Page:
From Casetext: Smarter Legal Research

Crawford v. Shenango Valley Traction Co.

Superior Court of Pennsylvania
Jul 8, 1931
157 A. 40 (Pa. Super. Ct. 1931)


April 15, 1931.

July 8, 1931.

Negligence — Street car — Passenger — Alighting of passenger between regular stops — Approaching vehicle — Visibility — Contributory negligence of passenger.

In an action of trespass by a passenger against a street car company to recover for personal injuries sustained after alighting from a trolley on a dark evening, the testimony disclosed that the plaintiff, who was homeward bound, was a passenger on a one man car. The car was proceeding northwardly on tracks which were located on the west side of the street between the sidewalk and the cartway. The plaintiff was familiar with the street car line and did not inform the operator where she desired to alight. The car passed the regular stop nearest her home before she made inquiry as to whether she had reached it. The operator voluntarily, and with the plaintiff's consent, stopped the car at a place which was not a regular stop and permitted her to alight. She took two or three steps in the cartway toward the east curb when an automobile proceeding toward the south struck and injured her. The automobile was plainly visible for approximately 900 feet and could have been seen by the plaintiff. While on the car or immediately after alighting she was in a place of perfect safety and could have remained there until the automobile had passed.

In such case, the plaintiff was guilty of contributory negligence and a judgment in her favor will be reversed.

One who is injured, while crossing a street, by a vehicle which he could have seen and avoided had he looked, is guilty of contributory negligence. A pedestrian must have due regard to the condition of traffic before entering upon the cartway.

Appeal No. 130, April T., 1931, by defendant from judgment of C.P., Mercer County, June T., 1930, No. 676, in the case of Mrs. Fannie Crawford v. Shenango Valley Traction Company, a corporation.


Trespass to recover for personal injuries. Before McLAUGHRY, P.J.

The facts are stated in the opinion of the Superior Court.

Verdict for plaintiff in the sum of $1,400 and judgment entered thereon. Defendant appealed.

Error assigned, among others, was refusal of defendant's motion non obstante veredicto.

C.E. Brockway of Brockway Whitla, for appellant.

Fred A. Service of Service, McNeal and Buckley, for appellee.

Argued April 15, 1931.

On the evening of October 17, 1926, about 9 o'clock, Mrs. Fannie Crawford, the plaintiff, was a passenger on a street car of the defendant company, then being operated along South Dock Street, in the City of Sharon. She boarded the car in Wheatland to go to her home in Sharon. She had lived at her then residence for more than 3 years, and frequently visited her daughter, who had lived, since 1914, in Wheatland. On these occasions, and many others, she used this same line of street cars, and was well acquainted with the regular stop for her home, which was Liberty Street. Immediately before the happening of this accident, she was sitting in the front of the car, which was operated by one man, who acted as motorman and conductor. She had passed her regular stop at Liberty Street, this being caused by her failure, on account of it being dark, to see the stop. She asked the operator if she had reached Liberty Street and he told her that she had passed it, and added, "I'll stop the car and let you off, and you can walk back." He did stop the car, at a point about 300 feet beyond Liberty Street, at a place which was not a regular stop. He opened the door, she got down upon the cartway of the street, and after taking 2 or 3 steps which her witnesses testified brought her out 3 or 4 feet from the side of the car, she was run into and injured by an automobile being driven in the direction opposite to that in which the street car was going. This automobile, because of its lights, was plainly visible to plaintiff from the time she stood up to get off the car, during the time she was getting down from the car, and the time she spent upon the cartway of the street before she was struck by it. The automobile did not stop, or decrease its speed, when the street car came to a stop. The driver, a witness for plaintiff, in explanation of how the accident happened, said that the place where the street car stopped was not a regular stop and that he did not see plaintiff. The automobile traffic on the street, in both directions, used the asphalt cartway between the track upon which this street car was running and the sidewalk. It was the intention of plaintiff to proceed from the car, across the cartway of the street, to the sidewalk.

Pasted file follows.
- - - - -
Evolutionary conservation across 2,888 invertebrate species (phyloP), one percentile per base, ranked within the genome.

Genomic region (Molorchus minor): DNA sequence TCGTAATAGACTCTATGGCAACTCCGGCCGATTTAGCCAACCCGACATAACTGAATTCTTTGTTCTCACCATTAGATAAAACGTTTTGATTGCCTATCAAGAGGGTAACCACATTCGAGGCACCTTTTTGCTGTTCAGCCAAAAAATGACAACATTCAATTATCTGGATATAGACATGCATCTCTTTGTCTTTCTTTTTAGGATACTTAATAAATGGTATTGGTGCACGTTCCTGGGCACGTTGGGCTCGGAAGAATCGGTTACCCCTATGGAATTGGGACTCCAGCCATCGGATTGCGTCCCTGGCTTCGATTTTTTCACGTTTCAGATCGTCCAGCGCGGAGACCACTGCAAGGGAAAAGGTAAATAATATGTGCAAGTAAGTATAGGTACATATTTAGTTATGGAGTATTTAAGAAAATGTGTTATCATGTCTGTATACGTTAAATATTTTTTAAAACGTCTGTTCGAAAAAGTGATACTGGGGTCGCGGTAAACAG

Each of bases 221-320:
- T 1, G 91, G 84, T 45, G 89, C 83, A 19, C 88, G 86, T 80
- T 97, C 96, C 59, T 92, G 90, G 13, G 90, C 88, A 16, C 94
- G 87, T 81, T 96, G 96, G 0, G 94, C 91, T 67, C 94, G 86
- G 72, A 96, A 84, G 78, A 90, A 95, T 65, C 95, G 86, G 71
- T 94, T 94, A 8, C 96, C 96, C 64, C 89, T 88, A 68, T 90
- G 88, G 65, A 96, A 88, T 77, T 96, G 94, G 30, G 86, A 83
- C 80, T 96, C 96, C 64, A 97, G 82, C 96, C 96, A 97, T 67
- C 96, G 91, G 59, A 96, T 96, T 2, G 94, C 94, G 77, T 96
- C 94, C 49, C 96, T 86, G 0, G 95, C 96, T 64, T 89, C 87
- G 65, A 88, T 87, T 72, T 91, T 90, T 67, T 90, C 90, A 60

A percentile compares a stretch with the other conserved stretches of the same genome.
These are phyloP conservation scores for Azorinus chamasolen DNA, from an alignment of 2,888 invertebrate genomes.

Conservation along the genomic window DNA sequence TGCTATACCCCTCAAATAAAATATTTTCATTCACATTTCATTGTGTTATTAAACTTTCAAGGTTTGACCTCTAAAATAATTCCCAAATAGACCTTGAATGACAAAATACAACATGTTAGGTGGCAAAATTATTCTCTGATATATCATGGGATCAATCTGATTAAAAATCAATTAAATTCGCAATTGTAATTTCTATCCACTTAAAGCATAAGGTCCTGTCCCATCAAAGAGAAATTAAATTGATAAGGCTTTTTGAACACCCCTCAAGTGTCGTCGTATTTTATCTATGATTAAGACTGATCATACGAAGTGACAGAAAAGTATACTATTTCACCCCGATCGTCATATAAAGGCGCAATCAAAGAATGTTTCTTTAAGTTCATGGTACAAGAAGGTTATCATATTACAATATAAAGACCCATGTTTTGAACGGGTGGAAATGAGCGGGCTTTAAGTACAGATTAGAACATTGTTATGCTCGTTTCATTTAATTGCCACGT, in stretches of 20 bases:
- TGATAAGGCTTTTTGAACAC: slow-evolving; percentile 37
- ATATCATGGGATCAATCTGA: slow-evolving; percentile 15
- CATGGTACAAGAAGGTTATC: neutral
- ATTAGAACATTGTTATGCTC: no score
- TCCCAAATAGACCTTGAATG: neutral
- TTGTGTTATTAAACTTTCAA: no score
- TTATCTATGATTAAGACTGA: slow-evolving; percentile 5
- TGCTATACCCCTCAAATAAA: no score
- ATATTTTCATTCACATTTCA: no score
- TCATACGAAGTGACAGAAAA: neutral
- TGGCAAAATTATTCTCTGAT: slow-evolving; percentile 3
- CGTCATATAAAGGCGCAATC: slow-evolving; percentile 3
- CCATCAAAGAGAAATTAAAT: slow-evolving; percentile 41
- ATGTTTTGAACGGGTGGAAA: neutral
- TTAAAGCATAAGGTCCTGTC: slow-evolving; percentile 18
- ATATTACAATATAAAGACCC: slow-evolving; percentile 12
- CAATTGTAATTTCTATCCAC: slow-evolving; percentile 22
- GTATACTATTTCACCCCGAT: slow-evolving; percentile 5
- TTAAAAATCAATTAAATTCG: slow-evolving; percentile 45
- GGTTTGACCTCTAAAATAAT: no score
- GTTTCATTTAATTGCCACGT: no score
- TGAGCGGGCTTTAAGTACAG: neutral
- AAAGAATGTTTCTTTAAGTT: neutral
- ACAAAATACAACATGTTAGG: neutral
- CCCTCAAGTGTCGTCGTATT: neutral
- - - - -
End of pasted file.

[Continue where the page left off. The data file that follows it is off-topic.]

There are many assignments of error, but in our judgment a proper disposition of the case requires that we pass upon but one, the sixteenth, which alleges that the lower court erred in overruling the motion for judgment non obstante veredicto. This motion, inter alia, was based upon defendant's contention that plaintiff was guilty of contributory negligence and therefore cannot recover. If such be true, it is unnecessary to consider the alleged negligence of defendant.